City to contribute money to daycare project

By Donald Roth Jr.

A local developer’s wishes were answered Monday night when the DeKalb City Council voted 5-2 to increase the city’s contribution to his project.

Tom Rosenow, who is rehabilitating a building located at 909 S. Fourth St. into a daycare facility, requested an additional $50,000 from the city council earlier this month.

Two daycare centers, The Growing Place and Children’s Learning Center, currently are located in the Tyler School facility.

DeKalb Economic Director Linda Boyer said these two daycare centers must vacate the Tyler School location by August 1. There are no other locations open to house the daycare centers after this date.

The original cost to restore the 20,000-square-foot Fourth Street building was estimated at $280,000, Rosenow said.

After bids came in the amount quickly increased to $439,000, requiring someone to kick in the difference.

After considerable debate, the council and Rosenow came to a compromise. The city will pay an additional $50,000 and Rosenow will make up the other $50,000.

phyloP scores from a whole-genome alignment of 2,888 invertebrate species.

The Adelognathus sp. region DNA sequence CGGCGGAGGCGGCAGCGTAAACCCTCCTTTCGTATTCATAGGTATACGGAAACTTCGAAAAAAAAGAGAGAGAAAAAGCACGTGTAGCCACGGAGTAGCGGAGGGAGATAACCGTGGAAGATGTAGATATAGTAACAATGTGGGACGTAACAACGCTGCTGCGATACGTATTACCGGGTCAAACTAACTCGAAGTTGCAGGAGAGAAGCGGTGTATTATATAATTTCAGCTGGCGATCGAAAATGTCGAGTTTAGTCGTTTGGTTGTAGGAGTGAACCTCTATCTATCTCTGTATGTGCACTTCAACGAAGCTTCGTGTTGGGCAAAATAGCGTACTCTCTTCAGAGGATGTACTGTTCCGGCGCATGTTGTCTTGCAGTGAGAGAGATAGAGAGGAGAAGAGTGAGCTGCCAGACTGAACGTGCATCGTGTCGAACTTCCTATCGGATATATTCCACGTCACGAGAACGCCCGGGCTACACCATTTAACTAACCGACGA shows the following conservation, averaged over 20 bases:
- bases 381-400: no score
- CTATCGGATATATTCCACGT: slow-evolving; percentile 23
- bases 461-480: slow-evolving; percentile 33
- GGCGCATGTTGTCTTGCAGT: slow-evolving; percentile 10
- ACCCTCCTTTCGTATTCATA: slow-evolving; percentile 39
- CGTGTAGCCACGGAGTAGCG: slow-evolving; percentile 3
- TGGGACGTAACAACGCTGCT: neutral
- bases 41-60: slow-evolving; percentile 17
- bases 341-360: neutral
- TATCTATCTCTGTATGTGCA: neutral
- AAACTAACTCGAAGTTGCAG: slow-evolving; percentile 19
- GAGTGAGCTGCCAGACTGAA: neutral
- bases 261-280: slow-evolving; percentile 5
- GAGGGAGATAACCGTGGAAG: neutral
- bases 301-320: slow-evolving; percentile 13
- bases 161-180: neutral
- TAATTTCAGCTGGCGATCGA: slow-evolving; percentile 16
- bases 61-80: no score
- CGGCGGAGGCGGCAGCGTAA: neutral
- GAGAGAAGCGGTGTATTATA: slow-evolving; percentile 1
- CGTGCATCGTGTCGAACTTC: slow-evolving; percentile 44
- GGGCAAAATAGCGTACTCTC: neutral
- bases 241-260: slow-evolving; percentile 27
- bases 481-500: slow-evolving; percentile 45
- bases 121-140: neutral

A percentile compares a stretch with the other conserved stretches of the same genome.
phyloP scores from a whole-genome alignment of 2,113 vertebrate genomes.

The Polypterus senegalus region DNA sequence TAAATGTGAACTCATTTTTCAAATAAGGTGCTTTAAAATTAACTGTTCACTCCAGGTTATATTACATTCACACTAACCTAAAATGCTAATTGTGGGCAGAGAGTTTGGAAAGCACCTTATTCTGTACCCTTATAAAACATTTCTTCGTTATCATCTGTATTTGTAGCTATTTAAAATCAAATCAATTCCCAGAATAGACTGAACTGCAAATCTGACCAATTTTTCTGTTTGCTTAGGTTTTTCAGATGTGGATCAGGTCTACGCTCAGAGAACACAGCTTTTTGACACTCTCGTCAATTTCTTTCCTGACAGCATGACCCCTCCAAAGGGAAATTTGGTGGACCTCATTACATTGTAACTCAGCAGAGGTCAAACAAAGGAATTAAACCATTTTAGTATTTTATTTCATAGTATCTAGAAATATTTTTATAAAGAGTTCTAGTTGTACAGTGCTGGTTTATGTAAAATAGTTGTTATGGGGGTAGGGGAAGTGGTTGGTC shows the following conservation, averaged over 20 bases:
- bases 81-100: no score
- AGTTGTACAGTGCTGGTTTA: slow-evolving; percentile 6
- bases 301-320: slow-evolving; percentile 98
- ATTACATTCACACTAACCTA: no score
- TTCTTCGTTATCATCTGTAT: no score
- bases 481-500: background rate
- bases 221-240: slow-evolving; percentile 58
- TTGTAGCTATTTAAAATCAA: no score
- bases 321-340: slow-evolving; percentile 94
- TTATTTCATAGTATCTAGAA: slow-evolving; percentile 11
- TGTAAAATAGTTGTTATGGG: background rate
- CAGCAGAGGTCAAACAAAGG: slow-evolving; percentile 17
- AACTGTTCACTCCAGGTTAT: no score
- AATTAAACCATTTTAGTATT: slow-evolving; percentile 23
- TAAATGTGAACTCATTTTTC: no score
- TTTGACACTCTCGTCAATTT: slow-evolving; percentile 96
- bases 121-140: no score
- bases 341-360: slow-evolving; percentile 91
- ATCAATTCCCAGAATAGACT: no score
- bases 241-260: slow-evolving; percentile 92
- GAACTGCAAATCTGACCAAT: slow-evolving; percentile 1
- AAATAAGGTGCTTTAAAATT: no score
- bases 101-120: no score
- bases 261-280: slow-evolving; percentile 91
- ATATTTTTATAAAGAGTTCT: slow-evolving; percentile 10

“I am very confident that the new bids will come in at or below the amount which the additional $100,000 will cover,” DeKalb Mayor Greg Sparrow said.

The additional $160,000 needed to complete the project grew out of several problems, he said. The bids required more lumber than expected and there was also an increase in the per-square foot price to construct the facility.

Rosenow said he hoped to stay within the new budgetary constraints by reducing the square footage of the building. This will be accomplished by centralizing bathroom facilities and combining two kitchens into one.

“The next step is to solicit new bids for the project and hope they come in within the budget,” Sparrow said.

Sealed bids should be received within the next few weeks, he said. Once the bids are in, the rehabilitation of the building might proceed.

Several DeKalb aldermen expressed different opinions about the additional $50,000 that the city is footing the bill for.

Second Ward Alderman Mike Welsh said he thought the project was a private enterprise and additional funding should come from private enterprises.

“I am shocked that you (Rosenow) are before the city council again asking for more money,” he said.

There was no other choice but to offer the additional funding, since the children have no other place to go, 5th Ward Alderman Rita Tewksbury said.

“The city council simply wanted to provide the children with the daycare facilities they deserve,” she said.

Sparrow said the additional $50,000 for the building’s rehabilitation will come from the city’s fiscal year 1993 economic development fund. The economic development fund for FY93 is estimated at $385,000.